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The pressure of choosing your degree

Sofia Della Sala reassures us that it's okay not to have your entire life planned-out.

It might just be me, but I chose my undergraduate degree based on what subjects I was good at in school and which classes I enjoyed going to. Was this naïve? Maybe. Uninformed? Potentially. Do I regret it? Not really.

Many may fear that what you study at university locks you in for life: that since I studied chemistry, I must now be a chemist. However, I am happy to assure you that this is not the case. Degree disciplines are a lot more fluid than just the subject you study, as they should be. How are you expected, at 17 years old, to be able to decide on a lifelong career, especially given that you may not have ever even heard of half the subjects offered at university before?

Something I had to quickly learn was not to be scared of change. I embarked on a five-year degree in a subject which today I no longer pursue. And that is ok. I loved chemistry at school and did well in it, so it seemed like the logical choice for progressing into higher education, but, as I got into the nitty gritty of the subject, I realised that I didn’t want to stand in a lab working with molecules I couldn’t even see. Now I am entering the field of Earth Science, looking at rocks and oceans, areas which I have no experience in, which explains the catching up I have to do.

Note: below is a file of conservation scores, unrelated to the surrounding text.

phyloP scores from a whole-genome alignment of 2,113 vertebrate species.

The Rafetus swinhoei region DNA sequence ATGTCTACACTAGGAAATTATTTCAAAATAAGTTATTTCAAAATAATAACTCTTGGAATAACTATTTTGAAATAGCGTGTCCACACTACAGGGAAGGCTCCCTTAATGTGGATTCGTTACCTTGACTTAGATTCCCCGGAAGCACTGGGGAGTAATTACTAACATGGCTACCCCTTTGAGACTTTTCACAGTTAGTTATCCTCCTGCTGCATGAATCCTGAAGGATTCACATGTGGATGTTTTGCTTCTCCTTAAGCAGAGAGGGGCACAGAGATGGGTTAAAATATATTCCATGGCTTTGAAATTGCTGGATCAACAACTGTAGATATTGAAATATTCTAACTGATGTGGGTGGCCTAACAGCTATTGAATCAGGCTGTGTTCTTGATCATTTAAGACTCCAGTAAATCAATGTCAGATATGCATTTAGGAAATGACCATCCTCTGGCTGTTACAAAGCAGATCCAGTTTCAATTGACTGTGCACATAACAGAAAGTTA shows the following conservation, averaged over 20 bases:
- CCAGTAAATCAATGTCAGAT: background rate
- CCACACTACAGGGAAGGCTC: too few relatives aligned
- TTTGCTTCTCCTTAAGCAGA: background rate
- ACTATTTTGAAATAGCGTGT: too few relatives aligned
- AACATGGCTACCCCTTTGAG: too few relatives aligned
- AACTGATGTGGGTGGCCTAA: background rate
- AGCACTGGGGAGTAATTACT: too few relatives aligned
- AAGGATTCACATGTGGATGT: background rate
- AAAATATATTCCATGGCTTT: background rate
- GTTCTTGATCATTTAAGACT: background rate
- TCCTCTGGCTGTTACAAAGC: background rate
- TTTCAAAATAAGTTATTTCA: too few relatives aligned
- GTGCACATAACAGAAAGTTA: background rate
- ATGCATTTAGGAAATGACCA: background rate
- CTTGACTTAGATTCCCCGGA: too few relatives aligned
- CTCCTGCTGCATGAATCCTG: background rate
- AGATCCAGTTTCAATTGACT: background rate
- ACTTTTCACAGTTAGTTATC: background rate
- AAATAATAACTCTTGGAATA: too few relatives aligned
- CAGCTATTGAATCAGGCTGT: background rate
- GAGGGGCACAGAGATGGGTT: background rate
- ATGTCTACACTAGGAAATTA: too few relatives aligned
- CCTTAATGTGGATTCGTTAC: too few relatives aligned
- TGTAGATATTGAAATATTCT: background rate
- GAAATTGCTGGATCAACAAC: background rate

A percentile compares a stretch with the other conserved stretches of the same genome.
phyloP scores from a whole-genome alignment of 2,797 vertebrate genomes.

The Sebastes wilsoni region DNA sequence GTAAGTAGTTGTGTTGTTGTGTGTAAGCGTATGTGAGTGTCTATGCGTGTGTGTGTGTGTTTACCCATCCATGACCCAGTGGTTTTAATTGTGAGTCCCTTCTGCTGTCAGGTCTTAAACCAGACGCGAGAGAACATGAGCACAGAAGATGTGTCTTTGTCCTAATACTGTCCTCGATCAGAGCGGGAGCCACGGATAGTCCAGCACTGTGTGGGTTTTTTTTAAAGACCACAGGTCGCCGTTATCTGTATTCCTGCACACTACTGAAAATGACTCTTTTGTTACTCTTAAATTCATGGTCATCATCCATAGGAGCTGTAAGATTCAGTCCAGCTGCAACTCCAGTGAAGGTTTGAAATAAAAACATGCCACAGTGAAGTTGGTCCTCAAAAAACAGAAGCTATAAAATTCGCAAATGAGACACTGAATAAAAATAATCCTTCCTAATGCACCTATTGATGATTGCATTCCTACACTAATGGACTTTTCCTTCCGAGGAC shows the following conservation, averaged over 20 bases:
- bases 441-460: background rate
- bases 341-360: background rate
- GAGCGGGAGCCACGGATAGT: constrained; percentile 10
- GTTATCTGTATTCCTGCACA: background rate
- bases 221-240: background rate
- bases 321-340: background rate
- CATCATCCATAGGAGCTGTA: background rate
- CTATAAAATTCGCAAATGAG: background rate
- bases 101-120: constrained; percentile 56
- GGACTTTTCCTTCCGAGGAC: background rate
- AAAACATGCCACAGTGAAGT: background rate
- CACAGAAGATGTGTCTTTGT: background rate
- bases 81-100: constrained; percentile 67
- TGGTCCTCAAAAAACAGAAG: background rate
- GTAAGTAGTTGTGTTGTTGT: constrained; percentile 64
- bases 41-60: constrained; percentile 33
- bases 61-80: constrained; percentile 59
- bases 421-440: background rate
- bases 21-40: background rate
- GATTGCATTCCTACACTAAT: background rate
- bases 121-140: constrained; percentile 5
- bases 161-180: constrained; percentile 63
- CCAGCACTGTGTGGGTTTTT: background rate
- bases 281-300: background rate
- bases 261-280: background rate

If you choose to go on to do a post-grad degree, it doesn’t have to be a continuation of your undergrad course. For some people it is, and it is great that they have managed to find what they like so early on; but if you are like me, you might be thinking that you are not sure you have a ‘passion’ like someone who has been obsessed with space since they were four. You can start afresh, and dip your toes into another pond to see if the water is to your liking.

The future is always scary – I get stressed about what I am doing next week, never mind next year. When I graduated from my undergrad, I was so lost that I applied to masters programmes ranging from archaeology to social security. I do not recommend that to anyone, but it highlights the non-linearity of where degrees can take you. You may, like me, have chosen a subject in high school on a whim, stuck through it for years, and are now unsure of where to go next. I wish there was some concrete advice I could give you, but I am just at the start of my post-grad adventure, so let me get back to you in a couple of years.

If you love learning and studying, then don’t be worried about changing fields and going off the beaten path. Sure, it might not be as well-lit as the others, but hopefully there will be people around you to help show you the way.

Image Credit: Ekrulila via Pexels.

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